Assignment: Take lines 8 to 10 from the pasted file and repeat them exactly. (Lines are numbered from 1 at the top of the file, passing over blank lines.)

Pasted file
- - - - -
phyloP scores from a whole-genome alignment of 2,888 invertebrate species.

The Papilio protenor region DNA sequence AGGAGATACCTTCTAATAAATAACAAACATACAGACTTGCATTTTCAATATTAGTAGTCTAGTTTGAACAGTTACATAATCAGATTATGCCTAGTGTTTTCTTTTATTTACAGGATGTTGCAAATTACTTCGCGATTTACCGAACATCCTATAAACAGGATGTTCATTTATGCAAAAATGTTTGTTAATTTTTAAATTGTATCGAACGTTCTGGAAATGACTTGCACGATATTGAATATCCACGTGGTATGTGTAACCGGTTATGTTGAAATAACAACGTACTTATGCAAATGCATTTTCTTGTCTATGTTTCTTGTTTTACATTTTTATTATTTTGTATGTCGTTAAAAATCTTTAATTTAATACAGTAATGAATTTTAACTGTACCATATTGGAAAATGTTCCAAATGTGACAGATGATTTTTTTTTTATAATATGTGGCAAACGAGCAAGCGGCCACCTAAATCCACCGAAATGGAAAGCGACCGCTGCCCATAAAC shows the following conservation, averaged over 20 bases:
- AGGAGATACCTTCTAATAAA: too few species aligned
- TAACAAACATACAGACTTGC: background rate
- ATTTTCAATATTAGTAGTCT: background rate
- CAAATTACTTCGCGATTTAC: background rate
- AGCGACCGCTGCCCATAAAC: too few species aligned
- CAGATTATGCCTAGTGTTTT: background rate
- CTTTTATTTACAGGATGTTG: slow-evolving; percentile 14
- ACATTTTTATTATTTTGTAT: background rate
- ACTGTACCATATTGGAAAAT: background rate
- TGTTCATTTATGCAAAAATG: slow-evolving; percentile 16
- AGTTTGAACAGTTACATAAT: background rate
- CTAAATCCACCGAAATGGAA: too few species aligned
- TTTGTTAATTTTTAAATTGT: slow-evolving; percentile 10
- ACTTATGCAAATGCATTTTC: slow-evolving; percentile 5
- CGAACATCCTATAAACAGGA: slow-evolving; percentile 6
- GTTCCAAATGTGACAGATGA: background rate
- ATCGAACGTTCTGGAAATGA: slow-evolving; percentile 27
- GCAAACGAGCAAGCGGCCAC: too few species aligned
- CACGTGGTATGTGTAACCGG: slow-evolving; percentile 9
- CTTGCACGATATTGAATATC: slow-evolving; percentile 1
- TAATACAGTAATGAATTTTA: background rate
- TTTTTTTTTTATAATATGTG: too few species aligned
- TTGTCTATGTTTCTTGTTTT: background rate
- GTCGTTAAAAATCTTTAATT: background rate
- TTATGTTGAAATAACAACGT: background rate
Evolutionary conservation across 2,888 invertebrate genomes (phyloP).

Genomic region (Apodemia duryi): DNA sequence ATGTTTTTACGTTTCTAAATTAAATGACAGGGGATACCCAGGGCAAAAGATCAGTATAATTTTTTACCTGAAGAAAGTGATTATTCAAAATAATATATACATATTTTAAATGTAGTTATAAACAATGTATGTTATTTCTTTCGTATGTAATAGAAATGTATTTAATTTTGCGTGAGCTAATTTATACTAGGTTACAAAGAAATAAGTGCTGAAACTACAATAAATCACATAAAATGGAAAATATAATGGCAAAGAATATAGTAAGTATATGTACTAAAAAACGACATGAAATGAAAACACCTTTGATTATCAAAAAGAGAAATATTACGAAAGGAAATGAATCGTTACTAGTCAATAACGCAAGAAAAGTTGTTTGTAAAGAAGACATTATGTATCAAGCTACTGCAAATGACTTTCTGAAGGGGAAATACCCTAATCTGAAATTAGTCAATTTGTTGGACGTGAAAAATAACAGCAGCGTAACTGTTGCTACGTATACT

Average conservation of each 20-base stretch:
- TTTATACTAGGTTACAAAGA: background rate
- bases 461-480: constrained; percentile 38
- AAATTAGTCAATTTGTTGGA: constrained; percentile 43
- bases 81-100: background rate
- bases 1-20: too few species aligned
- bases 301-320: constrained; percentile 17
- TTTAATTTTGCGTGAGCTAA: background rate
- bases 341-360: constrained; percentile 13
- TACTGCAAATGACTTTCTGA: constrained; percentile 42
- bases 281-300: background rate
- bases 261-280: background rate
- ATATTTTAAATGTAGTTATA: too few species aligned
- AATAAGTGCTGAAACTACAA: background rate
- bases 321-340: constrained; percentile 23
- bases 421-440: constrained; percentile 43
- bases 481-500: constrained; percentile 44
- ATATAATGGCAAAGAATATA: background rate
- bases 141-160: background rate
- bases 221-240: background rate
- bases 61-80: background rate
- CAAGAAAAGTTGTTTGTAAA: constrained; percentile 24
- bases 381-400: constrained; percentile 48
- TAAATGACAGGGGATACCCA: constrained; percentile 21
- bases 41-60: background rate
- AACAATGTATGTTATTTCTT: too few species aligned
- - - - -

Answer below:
- CAGATTATGCCTAGTGTTTT: background rate
- CTTTTATTTACAGGATGTTG: slow-evolving; percentile 14
- ACATTTTTATTATTTTGTAT: background rate